When Dominican Sister of Hope Bette Ann Jaster, OP arrives at the Ossining Food Pantry at Trinity Church, she knows that she is doing something special. Among spreads of instant coffee and boxed cookies, Sister Bette Ann brings a different kind of food to the pantry: fresh produce that she grew with the help of co-creators.
“It’s the garden-to-table movement,” Sister Bette Ann explains. “We want people to be able to have fresh food and to understand the value of it.”
It all started in 1996 when Sister Bette Ann founded Earthlinks in Denver, Colorado. Now a thriving urban nonprofit, Earthlinks offers the homeless and low-income population of Denver a chance to connect with nature, learn work-life skills, garden on-site, and foster a healthier lifestyle altogether.
Between outings for hikes and picnics, Sister Bette Ann decided to encourage the Earthlinks community to sample the fruits of their work. One day, she cut up a zucchini “as big as a baseball bat,” cut it into spears, and made a dip with low-fat sour cream, garlic, salt, and chives.
Upon seeing her creation, the folks at Earthlinks were skeptical.
“They would say, ‘I don’t like vegetables,’” Sister Bette Ann recalls. “‘I would answer, ‘Well, do you like dip?’ They would nod, try a little, and then they would want more!”
“I would tell them, ‘No double dipping! You’ve got to finish the vegetable before you can get another one!’”
Four years ago, Sister Bette Ann began a similar effort in Ossining, NY with the Dominican Sisters of Hope/Mariandale Community Garden.
A communal space, the Community Garden offers land to the Ossining community on which they can plant and harvest. Participants have ranged from senior citizens to immigrant families. After nurturing the plants for the season, the gardeners get to take home what they’ve grown.
However, a discrepancy with the garden surfaced. Gardeners often sowed more than they could take, or more than they wanted. Sister Bette Ann had a solution.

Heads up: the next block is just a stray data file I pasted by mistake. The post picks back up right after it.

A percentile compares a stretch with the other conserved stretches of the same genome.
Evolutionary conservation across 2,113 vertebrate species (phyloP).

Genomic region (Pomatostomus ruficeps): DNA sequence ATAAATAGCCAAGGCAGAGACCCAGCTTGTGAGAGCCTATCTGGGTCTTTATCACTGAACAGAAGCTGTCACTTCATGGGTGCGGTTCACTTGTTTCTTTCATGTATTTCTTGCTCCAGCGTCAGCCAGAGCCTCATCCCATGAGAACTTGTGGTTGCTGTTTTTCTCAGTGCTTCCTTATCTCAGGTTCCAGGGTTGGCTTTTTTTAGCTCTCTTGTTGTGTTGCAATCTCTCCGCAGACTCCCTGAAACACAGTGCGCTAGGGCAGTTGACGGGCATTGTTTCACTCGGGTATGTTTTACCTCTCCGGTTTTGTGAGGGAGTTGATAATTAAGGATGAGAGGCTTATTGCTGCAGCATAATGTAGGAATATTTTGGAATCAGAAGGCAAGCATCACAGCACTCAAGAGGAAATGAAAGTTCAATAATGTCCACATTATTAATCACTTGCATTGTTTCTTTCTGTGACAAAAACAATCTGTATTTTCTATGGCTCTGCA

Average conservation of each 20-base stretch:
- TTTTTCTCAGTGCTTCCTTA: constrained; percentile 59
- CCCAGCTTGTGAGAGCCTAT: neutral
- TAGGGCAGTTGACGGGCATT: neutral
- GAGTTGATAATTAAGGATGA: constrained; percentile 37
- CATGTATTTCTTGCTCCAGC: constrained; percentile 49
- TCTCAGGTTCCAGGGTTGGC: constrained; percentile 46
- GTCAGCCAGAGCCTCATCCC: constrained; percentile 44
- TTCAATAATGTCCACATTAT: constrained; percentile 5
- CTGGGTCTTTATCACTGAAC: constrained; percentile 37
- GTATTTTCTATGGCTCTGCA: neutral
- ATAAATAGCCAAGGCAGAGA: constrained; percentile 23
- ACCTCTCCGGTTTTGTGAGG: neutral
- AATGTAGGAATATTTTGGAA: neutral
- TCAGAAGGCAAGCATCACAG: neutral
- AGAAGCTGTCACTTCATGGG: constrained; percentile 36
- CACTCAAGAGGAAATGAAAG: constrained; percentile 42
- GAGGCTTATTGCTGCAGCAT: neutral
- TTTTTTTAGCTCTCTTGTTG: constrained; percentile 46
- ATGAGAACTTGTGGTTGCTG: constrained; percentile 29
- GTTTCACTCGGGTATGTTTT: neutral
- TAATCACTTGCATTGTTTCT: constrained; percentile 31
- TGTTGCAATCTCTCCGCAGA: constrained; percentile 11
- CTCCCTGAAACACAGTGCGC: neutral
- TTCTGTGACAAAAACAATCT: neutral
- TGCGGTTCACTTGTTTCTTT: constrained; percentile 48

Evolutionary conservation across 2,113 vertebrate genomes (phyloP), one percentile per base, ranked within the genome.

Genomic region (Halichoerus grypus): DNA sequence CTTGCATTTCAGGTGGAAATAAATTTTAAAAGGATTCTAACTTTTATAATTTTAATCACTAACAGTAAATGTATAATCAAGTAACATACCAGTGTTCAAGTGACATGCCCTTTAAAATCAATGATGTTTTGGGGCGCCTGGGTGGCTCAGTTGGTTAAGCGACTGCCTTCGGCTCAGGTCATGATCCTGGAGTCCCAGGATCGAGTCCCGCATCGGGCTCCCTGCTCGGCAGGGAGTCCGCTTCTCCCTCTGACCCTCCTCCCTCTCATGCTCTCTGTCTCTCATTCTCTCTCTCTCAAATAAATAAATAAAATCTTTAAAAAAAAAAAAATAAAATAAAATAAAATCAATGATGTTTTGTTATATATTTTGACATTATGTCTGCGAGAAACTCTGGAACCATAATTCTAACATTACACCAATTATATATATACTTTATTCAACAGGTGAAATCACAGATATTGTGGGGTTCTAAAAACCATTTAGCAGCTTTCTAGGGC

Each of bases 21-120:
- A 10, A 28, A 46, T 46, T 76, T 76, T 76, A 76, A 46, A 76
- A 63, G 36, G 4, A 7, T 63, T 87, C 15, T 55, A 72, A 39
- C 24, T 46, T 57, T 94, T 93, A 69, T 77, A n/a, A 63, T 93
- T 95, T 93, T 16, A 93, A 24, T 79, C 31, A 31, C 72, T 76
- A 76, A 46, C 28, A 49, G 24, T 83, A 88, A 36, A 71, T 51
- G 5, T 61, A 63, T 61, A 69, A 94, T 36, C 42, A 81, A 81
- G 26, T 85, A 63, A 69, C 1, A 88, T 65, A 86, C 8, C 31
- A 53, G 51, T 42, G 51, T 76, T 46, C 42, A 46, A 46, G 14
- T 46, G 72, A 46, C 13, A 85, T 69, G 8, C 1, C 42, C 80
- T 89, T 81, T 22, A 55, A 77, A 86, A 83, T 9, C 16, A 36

“We wanted to share with people beyond us who didn’t have cars to come here and garden,” Sister explains. “We wanted more people to participate by receiving some of the good food.”
“Some days we have two baskets full of stuff to bring!” Sister shares excitedly.
Indeed, the bounty is vast. Recent deliveries include collard greens, tomatoes, eggplant, okra, chives, cabbage, mushrooms, and fresh flowers. As fall approaches, deliveries will include more autumnal crops.
At a pantry loaded with non-perishable goods, Sister Bette Ann hopes that the offering of fresh produce will help visitors broaden their horizons and become healthier.
“People need to be introduced to new foods,” Sister says. “I hope this will encourage them to eat fresh vegetables. And, if they have leftovers, I hope that they won’t throw them away, but that they’ll share them with other people while they’re still fresh.”
Upon talking to Sister Bette Ann, and seeing her excitement when she returns from the Food Pantry, it’s clear that the benefits are not only for those receiving the food. According to Sister, sharing the produce gives her an opportunity to be part of a larger, caring community effort.
“It gives us a sense of reaching out to the poor in our neighborhood and supporting them,” Sister Bette Ann says. “We can always do more working together as a community than any of us can do by ourselves,” Sister Bette Ann resolves.